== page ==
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This Wicker Park Single-Family Home Is $400,000—And, Yep, There’s a Catch

The three-floor fixer-upper has some nice features—exposed brick, lots of light, a large roof deck—but the El is right outside.

The candidate for rehab, at Hermitage Avenue and the Blue Line tracks.   Photo: Ian Spula

Want to find an underpriced standalone fixer-upper in Wicker Park? Well, here’s one: A wildly irregular, 1,950-square-foot place built in 1881 just went on the market for the low, low price of $400,000.

Here’s the catch: The corner lot building is in the full embrace of the El at its surfacing point at Hermitage and Wicker Park Avenues. You’ll hear and feel every train as it passes beside and just below—but, hey, it’s not as bad as having trains flying above, as with most El-adjacent dwellings.

“A lot of people that doesn’t bother, and some people it does. I’m not here to waste anybody’s time,” says listing agent Jane Wenger of Wenger Properties.

I’ll try and extend the same courtesy. This is not likely to be a place that appeals to urban transplants, young families, investors, or anyone who values silence. There isn’t any dedicated parking and no room for any—ever. So if ease of car ownership is high on the checklist, kindly remove yourself from consideration. The target buyer would ideally have a strong liking of trains, along with the patience, vision, and the roughly $100,000 it would take to improve such a challenging property.

One major challenge will be dealing with the outcropped triangular stairway. It has minimal headspace, tight curves, it’s not built to code, “and it never will be,” says Wenger. A few other issues:

  • The doorways are without doors.
  • The main level’s side deck needs a total replacement.
  • The roof deck is on a considerable slant.
  • Some windows need resealing.
  • Parts of the kitchen are standard Ikea.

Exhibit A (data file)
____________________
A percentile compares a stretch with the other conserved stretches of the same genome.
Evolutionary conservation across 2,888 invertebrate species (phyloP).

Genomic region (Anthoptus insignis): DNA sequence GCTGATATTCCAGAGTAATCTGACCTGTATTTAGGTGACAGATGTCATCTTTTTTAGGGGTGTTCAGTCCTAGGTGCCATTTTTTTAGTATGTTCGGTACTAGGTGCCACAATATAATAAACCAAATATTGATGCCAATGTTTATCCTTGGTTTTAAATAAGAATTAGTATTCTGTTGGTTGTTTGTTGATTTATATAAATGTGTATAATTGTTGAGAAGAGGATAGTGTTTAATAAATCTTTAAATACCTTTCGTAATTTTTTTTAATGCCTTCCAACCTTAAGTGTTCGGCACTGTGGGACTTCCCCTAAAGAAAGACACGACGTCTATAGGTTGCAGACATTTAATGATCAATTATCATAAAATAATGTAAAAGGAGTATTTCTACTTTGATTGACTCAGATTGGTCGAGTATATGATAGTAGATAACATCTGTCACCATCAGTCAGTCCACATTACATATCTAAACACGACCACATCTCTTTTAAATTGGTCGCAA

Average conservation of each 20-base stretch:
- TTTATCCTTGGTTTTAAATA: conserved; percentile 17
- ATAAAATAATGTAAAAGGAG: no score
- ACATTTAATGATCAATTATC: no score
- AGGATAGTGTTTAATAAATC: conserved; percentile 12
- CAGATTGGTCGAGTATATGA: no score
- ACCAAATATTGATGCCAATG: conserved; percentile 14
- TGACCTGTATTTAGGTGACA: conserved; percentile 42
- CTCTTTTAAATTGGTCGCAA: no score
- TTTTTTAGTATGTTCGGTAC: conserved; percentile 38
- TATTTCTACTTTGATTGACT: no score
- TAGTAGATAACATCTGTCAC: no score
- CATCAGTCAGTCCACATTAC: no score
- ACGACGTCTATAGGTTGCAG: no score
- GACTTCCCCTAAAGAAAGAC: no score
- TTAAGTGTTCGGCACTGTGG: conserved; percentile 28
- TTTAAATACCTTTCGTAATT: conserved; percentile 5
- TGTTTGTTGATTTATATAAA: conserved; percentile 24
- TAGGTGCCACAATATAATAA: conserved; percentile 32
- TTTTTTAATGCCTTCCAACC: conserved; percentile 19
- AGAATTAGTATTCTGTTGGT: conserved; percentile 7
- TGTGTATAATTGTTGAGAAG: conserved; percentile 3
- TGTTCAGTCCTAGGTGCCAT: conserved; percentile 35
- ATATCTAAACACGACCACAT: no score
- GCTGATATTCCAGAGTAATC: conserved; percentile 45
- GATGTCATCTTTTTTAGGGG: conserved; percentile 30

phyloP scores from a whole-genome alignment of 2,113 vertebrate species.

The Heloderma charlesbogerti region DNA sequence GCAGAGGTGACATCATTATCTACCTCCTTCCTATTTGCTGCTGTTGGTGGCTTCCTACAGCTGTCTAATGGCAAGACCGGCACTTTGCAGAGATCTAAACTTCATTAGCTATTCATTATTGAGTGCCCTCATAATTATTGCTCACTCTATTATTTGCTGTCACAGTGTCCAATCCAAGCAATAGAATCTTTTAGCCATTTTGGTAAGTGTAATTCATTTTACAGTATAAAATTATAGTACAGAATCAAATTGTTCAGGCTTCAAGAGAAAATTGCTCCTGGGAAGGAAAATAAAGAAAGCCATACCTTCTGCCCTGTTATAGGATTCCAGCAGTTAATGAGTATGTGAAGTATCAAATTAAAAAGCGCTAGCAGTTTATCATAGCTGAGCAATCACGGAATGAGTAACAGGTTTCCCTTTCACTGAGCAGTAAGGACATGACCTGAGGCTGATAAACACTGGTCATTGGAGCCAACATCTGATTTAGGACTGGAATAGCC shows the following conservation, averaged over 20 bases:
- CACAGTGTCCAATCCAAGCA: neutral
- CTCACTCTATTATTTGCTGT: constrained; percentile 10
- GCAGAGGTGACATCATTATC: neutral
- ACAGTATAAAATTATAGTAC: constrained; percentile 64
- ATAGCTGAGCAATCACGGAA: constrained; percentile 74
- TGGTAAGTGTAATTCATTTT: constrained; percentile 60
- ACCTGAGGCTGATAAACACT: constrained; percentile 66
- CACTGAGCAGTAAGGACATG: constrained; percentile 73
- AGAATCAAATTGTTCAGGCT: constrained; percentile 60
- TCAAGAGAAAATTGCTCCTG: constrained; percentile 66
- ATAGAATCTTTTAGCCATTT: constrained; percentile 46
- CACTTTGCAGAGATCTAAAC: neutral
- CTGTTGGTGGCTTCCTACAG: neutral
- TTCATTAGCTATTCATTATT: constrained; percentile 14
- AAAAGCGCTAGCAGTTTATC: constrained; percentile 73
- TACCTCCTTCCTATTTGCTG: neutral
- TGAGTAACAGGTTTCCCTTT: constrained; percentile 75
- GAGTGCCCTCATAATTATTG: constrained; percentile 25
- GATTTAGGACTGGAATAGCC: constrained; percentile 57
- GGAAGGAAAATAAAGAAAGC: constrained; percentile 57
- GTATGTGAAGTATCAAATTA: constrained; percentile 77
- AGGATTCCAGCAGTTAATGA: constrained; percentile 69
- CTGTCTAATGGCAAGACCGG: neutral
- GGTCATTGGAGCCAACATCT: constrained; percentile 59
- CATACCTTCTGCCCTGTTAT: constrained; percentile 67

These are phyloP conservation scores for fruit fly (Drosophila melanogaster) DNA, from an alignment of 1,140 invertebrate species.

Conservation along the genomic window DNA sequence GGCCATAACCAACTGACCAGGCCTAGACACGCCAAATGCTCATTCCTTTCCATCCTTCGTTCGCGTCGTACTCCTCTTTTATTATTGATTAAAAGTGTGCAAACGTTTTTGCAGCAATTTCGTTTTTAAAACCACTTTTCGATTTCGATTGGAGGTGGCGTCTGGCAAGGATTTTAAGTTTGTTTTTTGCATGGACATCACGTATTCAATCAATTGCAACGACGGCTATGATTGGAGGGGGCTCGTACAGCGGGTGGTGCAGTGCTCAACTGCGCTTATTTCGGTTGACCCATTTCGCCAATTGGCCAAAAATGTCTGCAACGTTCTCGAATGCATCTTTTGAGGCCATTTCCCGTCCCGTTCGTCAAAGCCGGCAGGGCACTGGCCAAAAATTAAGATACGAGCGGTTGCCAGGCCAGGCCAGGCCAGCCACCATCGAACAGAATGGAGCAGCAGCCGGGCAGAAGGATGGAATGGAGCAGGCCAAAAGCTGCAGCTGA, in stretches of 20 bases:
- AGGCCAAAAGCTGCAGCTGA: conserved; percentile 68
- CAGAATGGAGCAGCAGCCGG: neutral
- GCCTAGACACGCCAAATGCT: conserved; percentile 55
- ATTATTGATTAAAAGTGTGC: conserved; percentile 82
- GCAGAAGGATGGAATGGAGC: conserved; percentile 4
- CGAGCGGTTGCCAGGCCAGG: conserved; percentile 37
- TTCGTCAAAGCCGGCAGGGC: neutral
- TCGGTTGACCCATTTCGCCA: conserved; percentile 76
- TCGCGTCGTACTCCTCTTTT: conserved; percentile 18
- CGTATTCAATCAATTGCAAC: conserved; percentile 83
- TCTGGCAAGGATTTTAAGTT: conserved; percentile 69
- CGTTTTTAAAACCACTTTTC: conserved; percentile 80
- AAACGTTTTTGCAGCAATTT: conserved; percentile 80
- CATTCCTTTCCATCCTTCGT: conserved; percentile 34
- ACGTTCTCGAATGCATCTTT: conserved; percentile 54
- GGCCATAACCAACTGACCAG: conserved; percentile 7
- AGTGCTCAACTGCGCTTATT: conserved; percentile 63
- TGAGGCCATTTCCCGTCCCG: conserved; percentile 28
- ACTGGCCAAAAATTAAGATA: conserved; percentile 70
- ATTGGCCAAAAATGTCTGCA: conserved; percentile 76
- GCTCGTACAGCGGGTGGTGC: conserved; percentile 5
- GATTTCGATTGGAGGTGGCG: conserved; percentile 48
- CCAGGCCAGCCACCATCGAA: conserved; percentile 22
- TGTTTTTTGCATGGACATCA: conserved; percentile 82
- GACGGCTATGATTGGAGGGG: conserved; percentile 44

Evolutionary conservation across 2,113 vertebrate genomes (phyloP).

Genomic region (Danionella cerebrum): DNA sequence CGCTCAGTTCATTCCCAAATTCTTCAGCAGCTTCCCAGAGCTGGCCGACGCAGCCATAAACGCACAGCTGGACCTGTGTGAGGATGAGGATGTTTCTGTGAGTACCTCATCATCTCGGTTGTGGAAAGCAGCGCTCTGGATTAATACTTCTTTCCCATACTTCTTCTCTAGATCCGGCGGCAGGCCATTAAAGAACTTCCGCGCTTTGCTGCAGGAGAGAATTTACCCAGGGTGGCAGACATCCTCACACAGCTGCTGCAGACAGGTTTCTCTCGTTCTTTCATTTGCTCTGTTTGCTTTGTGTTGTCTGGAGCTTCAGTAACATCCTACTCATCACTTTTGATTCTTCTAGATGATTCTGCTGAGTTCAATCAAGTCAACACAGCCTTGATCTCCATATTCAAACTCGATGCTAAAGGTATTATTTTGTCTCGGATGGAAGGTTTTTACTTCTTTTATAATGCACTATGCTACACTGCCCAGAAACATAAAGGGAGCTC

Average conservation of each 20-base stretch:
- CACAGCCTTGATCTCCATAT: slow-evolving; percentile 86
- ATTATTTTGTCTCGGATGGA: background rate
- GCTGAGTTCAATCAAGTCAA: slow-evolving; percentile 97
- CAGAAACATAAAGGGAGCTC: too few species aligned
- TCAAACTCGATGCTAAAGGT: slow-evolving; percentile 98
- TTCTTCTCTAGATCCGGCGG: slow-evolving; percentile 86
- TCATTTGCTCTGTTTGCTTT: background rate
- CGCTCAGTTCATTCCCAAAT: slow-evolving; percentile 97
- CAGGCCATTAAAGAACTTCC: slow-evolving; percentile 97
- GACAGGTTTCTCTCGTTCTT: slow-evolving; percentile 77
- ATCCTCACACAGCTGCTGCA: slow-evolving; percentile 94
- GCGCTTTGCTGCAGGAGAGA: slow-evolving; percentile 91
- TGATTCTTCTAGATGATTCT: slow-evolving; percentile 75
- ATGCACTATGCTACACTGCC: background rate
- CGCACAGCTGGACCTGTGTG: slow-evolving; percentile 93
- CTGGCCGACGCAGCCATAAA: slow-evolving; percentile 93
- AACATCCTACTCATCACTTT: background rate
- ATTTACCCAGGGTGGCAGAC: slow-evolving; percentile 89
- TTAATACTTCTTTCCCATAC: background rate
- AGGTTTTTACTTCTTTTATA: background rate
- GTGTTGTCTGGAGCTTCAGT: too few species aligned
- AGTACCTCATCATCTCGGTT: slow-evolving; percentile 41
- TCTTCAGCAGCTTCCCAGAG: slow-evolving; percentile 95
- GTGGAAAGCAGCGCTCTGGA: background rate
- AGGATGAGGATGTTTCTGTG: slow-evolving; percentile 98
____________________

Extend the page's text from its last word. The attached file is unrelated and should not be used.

• The upstairs bedroom level doesn’t make sense—an oversized bathroom takes a greedy cut of bedroom and office space.

Fixer-uppers get a lot worse than this, and the property certainly has built-in virtues. Each level is a separate space with four or five large west-facing windows and exposed brick. The two upper levels have hardwood flooring. The home can be further integrated with the reconstruction of the stairwell, or further compartmentalized with the reinstatement of doors. “Sliding barn doors could lend a cool industrial feel,” says Wenger. The English basement (mostly above-grade) has almost the natural light as the other levels and makes for an excellent studio space.

The side deck may be throwaway, but the frayed rooftop has about 600 square feet of sloping deck ringed by built-in seating, planters, and composters. The 360-degree views capture the dense cityscape—punctuated, of course, by the Blue Line. 

With the exception of the stairwell, the three-level, 1,950-square-foot home dates to 1881, and so these bones are ones you’ll want to work with. The seller’s asking price has dipped $10,000 from the April 11 listing—and it’s a long way from the 2008 purchase price of $482,000.

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